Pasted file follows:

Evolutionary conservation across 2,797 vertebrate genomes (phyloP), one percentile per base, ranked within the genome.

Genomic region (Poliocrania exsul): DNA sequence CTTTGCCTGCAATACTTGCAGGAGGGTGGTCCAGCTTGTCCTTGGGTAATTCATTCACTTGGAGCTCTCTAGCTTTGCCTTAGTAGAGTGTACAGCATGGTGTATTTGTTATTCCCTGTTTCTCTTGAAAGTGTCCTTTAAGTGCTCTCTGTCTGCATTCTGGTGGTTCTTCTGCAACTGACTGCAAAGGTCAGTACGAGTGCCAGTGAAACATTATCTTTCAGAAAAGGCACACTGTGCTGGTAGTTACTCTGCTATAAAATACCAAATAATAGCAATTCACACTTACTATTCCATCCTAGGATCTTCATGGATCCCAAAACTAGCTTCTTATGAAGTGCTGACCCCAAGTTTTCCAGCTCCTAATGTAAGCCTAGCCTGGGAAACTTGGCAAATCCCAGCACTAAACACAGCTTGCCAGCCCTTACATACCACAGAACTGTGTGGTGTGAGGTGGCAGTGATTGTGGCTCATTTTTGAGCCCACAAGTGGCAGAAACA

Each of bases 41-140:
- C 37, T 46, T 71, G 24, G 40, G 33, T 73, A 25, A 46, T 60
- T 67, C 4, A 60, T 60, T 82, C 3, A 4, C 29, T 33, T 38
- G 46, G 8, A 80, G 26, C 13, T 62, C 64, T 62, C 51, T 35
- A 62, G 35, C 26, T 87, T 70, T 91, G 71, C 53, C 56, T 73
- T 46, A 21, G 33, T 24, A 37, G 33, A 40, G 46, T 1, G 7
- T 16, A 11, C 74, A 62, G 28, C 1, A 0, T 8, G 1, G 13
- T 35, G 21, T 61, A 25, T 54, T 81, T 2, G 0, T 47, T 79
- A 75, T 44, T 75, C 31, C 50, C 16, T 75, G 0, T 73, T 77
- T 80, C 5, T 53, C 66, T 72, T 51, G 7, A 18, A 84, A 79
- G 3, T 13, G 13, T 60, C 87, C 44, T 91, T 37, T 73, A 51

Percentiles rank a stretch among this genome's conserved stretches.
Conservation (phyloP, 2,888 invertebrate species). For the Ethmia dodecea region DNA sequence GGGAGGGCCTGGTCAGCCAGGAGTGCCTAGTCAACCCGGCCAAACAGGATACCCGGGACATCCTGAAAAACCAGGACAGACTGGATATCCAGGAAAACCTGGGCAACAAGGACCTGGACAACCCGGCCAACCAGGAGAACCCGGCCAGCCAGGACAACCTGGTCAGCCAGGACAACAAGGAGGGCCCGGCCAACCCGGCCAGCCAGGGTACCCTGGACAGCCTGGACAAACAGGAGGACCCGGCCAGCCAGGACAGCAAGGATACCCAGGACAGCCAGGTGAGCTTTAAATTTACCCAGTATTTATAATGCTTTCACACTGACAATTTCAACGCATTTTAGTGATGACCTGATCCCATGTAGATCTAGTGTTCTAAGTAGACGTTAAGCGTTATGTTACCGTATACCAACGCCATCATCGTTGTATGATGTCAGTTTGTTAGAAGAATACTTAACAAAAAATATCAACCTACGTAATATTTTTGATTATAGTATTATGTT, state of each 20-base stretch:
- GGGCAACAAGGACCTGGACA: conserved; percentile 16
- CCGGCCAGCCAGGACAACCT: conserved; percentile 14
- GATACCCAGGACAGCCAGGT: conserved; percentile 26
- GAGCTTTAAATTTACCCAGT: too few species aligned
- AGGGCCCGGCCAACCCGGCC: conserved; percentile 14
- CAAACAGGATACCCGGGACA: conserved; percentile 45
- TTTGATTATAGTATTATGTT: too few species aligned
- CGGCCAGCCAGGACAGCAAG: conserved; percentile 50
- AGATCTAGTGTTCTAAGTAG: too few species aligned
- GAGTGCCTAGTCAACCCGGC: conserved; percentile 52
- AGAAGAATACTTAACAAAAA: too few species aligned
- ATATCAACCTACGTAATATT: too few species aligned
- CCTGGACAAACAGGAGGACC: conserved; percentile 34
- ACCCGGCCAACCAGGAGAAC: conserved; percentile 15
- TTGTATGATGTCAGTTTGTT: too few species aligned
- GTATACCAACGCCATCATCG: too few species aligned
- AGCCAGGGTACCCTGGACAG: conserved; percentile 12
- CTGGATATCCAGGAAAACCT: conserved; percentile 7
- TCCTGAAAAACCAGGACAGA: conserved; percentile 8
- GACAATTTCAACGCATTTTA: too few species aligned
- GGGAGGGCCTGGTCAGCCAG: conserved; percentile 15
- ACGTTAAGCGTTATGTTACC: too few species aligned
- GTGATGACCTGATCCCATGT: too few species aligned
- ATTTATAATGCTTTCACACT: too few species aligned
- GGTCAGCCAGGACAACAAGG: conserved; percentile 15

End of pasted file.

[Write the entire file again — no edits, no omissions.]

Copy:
Evolutionary conservation across 2,797 vertebrate genomes (phyloP), one percentile per base, ranked within the genome.

Genomic region (Poliocrania exsul): DNA sequence CTTTGCCTGCAATACTTGCAGGAGGGTGGTCCAGCTTGTCCTTGGGTAATTCATTCACTTGGAGCTCTCTAGCTTTGCCTTAGTAGAGTGTACAGCATGGTGTATTTGTTATTCCCTGTTTCTCTTGAAAGTGTCCTTTAAGTGCTCTCTGTCTGCATTCTGGTGGTTCTTCTGCAACTGACTGCAAAGGTCAGTACGAGTGCCAGTGAAACATTATCTTTCAGAAAAGGCACACTGTGCTGGTAGTTACTCTGCTATAAAATACCAAATAATAGCAATTCACACTTACTATTCCATCCTAGGATCTTCATGGATCCCAAAACTAGCTTCTTATGAAGTGCTGACCCCAAGTTTTCCAGCTCCTAATGTAAGCCTAGCCTGGGAAACTTGGCAAATCCCAGCACTAAACACAGCTTGCCAGCCCTTACATACCACAGAACTGTGTGGTGTGAGGTGGCAGTGATTGTGGCTCATTTTTGAGCCCACAAGTGGCAGAAACA

Each of bases 41-140:
- C 37, T 46, T 71, G 24, G 40, G 33, T 73, A 25, A 46, T 60
- T 67, C 4, A 60, T 60, T 82, C 3, A 4, C 29, T 33, T 38
- G 46, G 8, A 80, G 26, C 13, T 62, C 64, T 62, C 51, T 35
- A 62, G 35, C 26, T 87, T 70, T 91, G 71, C 53, C 56, T 73
- T 46, A 21, G 33, T 24, A 37, G 33, A 40, G 46, T 1, G 7
- T 16, A 11, C 74, A 62, G 28, C 1, A 0, T 8, G 1, G 13
- T 35, G 21, T 61, A 25, T 54, T 81, T 2, G 0, T 47, T 79
- A 75, T 44, T 75, C 31, C 50, C 16, T 75, G 0, T 73, T 77
- T 80, C 5, T 53, C 66, T 72, T 51, G 7, A 18, A 84, A 79
- G 3, T 13, G 13, T 60, C 87, C 44, T 91, T 37, T 73, A 51

Percentiles rank a stretch among this genome's conserved stretches.
Conservation (phyloP, 2,888 invertebrate species). For the Ethmia dodecea region DNA sequence GGGAGGGCCTGGTCAGCCAGGAGTGCCTAGTCAACCCGGCCAAACAGGATACCCGGGACATCCTGAAAAACCAGGACAGACTGGATATCCAGGAAAACCTGGGCAACAAGGACCTGGACAACCCGGCCAACCAGGAGAACCCGGCCAGCCAGGACAACCTGGTCAGCCAGGACAACAAGGAGGGCCCGGCCAACCCGGCCAGCCAGGGTACCCTGGACAGCCTGGACAAACAGGAGGACCCGGCCAGCCAGGACAGCAAGGATACCCAGGACAGCCAGGTGAGCTTTAAATTTACCCAGTATTTATAATGCTTTCACACTGACAATTTCAACGCATTTTAGTGATGACCTGATCCCATGTAGATCTAGTGTTCTAAGTAGACGTTAAGCGTTATGTTACCGTATACCAACGCCATCATCGTTGTATGATGTCAGTTTGTTAGAAGAATACTTAACAAAAAATATCAACCTACGTAATATTTTTGATTATAGTATTATGTT, state of each 20-base stretch:
- GGGCAACAAGGACCTGGACA: conserved; percentile 16
- CCGGCCAGCCAGGACAACCT: conserved; percentile 14
- GATACCCAGGACAGCCAGGT: conserved; percentile 26
- GAGCTTTAAATTTACCCAGT: too few species aligned
- AGGGCCCGGCCAACCCGGCC: conserved; percentile 14
- CAAACAGGATACCCGGGACA: conserved; percentile 45
- TTTGATTATAGTATTATGTT: too few species aligned
- CGGCCAGCCAGGACAGCAAG: conserved; percentile 50
- AGATCTAGTGTTCTAAGTAG: too few species aligned
- GAGTGCCTAGTCAACCCGGC: conserved; percentile 52
- AGAAGAATACTTAACAAAAA: too few species aligned
- ATATCAACCTACGTAATATT: too few species aligned
- CCTGGACAAACAGGAGGACC: conserved; percentile 34
- ACCCGGCCAACCAGGAGAAC: conserved; percentile 15
- TTGTATGATGTCAGTTTGTT: too few species aligned
- GTATACCAACGCCATCATCG: too few species aligned
- AGCCAGGGTACCCTGGACAG: conserved; percentile 12
- CTGGATATCCAGGAAAACCT: conserved; percentile 7
- TCCTGAAAAACCAGGACAGA: conserved; percentile 8
- GACAATTTCAACGCATTTTA: too few species aligned
- GGGAGGGCCTGGTCAGCCAG: conserved; percentile 15
- ACGTTAAGCGTTATGTTACC: too few species aligned
- GTGATGACCTGATCCCATGT: too few species aligned
- ATTTATAATGCTTTCACACT: too few species aligned
- GGTCAGCCAGGACAACAAGG: conserved; percentile 15